Their response was to create an entirely new ETH2 blockchain, which started rolled out in December 2020 and is expected to be completed in 2022. Proof of stake, a simpler and less resource-intensive consensus process, can be used in the upgraded version of Ethereum. Proof-of-stake consensus processes are used by cryptocurrencies such as Cardano, Tezos, and Atmos, with the aim of maximising speed and reliability while lowering fees.

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Staking in a proof of stake method is similar to mining in a proof of work system in that it is the mechanism by which a network member is chosen to add the most recent batch of transactions to the database and receive any crypto in return.

The specifics vary by project, but in general, proof of stake blockchains use a network of “validators” that contribute — or “stake” — their own cryptocurrency in return for a chance to verify new transactions, upgrade the blockchain, and receive a payout.

  • The network selects a winner based on the amount of crypto each validator has in the pool and the length of time they’ve had it there — literally rewarding the most invested participants.

  • Once the winner has validated the latest block of transactions, other validators can attest that the block is accurate. When a threshold number of attestations have been made, the network updates the blockchain.

  • All participating validators receive a reward in the native cryptocurrency, which is generally distributed by the network in proportion to each validator’s stake.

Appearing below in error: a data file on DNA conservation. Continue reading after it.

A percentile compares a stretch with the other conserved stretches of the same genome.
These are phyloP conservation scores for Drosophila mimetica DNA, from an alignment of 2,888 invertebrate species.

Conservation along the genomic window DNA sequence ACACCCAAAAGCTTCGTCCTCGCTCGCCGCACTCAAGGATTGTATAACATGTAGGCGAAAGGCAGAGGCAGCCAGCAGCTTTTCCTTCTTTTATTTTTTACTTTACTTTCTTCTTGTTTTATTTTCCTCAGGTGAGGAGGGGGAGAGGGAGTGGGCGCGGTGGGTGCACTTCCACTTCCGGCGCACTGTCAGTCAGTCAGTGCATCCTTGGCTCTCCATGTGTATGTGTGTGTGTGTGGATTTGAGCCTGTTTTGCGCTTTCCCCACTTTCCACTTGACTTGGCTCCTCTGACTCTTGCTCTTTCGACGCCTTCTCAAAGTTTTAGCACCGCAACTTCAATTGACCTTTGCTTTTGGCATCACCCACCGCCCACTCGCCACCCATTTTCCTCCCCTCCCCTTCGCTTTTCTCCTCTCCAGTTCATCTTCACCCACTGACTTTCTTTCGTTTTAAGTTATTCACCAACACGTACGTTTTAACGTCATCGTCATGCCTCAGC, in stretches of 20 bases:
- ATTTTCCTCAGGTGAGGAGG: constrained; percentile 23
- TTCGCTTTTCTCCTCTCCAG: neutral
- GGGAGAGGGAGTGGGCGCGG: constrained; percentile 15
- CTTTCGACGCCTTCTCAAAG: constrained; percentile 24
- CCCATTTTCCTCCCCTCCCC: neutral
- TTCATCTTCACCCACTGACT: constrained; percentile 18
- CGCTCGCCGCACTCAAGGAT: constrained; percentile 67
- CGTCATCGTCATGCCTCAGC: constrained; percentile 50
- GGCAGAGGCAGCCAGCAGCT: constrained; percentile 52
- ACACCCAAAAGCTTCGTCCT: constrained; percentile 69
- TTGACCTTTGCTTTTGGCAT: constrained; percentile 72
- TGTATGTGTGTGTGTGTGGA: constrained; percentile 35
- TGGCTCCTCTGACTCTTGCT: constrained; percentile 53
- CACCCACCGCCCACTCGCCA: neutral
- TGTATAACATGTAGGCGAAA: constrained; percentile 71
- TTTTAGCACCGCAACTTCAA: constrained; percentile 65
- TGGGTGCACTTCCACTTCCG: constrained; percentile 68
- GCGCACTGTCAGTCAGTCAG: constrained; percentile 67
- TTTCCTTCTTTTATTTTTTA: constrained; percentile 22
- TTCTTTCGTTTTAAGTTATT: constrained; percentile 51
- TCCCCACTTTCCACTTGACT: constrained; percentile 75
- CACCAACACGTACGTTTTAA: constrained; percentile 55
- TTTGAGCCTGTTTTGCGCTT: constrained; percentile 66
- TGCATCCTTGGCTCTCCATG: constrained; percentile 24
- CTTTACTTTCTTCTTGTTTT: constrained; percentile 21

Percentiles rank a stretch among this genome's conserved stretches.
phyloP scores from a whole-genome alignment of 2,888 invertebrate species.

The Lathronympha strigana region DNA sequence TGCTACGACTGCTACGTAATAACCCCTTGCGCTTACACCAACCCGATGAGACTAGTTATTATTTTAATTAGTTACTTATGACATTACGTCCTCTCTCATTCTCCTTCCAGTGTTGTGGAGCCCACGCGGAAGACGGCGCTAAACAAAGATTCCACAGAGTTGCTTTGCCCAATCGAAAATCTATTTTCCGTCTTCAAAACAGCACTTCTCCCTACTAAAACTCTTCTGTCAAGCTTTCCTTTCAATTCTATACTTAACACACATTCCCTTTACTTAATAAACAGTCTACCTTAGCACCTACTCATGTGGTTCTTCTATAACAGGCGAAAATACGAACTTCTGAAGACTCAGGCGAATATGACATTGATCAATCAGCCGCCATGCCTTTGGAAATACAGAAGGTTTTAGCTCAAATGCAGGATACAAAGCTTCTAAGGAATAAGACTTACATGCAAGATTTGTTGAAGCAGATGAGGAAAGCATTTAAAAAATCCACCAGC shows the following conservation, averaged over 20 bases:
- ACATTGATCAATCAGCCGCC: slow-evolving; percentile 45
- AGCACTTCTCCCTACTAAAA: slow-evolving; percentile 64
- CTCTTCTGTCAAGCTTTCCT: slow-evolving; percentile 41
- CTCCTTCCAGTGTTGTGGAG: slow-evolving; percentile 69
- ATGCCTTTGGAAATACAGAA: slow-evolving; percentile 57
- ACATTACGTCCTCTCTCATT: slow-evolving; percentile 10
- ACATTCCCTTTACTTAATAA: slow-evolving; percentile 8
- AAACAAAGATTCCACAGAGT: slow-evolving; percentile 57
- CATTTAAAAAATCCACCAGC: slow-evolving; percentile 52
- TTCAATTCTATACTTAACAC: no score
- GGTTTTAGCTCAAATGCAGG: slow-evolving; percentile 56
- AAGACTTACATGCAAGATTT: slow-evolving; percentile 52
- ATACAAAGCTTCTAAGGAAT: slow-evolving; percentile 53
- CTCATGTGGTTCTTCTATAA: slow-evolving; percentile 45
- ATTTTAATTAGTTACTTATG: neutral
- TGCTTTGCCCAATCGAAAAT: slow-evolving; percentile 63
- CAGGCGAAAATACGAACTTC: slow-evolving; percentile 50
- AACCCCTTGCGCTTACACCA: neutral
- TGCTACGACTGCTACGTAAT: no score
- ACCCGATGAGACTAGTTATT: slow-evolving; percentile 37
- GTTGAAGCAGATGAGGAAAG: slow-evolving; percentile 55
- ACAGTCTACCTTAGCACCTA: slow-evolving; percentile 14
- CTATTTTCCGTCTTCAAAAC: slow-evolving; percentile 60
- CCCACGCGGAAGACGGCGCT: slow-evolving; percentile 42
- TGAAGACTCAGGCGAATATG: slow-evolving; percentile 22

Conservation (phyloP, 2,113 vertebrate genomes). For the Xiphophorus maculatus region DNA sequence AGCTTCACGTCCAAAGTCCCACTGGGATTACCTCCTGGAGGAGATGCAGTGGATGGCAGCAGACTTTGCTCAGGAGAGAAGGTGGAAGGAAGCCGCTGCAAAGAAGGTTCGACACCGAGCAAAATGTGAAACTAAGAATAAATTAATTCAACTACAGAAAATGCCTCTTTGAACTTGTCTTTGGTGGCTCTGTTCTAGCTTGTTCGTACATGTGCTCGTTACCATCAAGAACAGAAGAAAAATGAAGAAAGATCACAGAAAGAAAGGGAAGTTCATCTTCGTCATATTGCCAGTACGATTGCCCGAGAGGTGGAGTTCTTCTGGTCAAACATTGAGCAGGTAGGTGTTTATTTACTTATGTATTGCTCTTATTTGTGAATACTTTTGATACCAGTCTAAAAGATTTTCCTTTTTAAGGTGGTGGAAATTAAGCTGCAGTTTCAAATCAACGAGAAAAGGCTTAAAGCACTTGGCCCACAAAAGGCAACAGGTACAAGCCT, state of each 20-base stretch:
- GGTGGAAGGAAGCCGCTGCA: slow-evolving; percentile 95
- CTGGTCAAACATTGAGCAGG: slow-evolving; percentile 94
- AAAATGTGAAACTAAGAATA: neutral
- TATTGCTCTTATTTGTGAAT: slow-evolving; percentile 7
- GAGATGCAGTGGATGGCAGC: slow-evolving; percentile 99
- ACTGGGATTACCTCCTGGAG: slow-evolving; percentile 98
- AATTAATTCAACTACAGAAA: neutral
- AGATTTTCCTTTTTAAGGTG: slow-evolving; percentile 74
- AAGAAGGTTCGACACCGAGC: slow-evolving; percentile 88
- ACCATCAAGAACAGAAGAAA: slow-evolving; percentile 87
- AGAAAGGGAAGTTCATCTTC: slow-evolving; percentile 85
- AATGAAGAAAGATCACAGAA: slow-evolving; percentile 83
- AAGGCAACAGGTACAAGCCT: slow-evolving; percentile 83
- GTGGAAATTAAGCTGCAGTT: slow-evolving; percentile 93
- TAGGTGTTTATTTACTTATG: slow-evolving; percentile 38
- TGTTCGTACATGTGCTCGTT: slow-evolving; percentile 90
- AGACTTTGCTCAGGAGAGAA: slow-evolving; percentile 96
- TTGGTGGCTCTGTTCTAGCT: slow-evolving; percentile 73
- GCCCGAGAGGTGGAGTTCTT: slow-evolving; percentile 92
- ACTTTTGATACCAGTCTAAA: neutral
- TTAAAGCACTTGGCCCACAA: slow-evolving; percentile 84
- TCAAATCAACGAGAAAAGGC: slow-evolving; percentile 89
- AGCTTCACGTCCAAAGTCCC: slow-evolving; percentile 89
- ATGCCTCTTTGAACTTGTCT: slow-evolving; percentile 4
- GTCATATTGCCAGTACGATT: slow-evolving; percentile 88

Becoming a validator is a significant task that necessitates a very high degree of technological competence. The minimum amount of crypto that validators must stake is frequently relatively high (for ETH2, for example, it is 32 ETH), and validators will sacrifice some of their stake by a mechanism known as slashing if their node goes offline or if they validate a “bad” block of transactions.

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And if it seems like too much responsibility, you can always engage in staking by entering a staking pool run by someone else — and win credits for crypto that would otherwise be sitting around. This is referred to as delegating, and resources provided by Coinbase exchanges will make it convenient and smooth.

What are some differences between proof of work and proof of stake?

The significant distinction between the two compromise structures is their use of energy. Proof-of-stake blockchains enable networks to run with significantly lower resource consumption because miners are not required to waste energy on duplicative processes (competing to solve the same puzzle).

Both consensus processes have economic ramifications that penalise network failures and deter malicious actors. The penalty for miners sending invalid material, or blocks, in proof of work is the sunk cost of computational power, electricity, and time. The staked crypto funds of the validators serve as an economic opportunity to behave in the best interests of the network in proof of stake. If a validator recognises a bad stone, a percentage of their staked funds will be “slashed” as a punishment. The sum by which a validator can be reduced is determined by the network.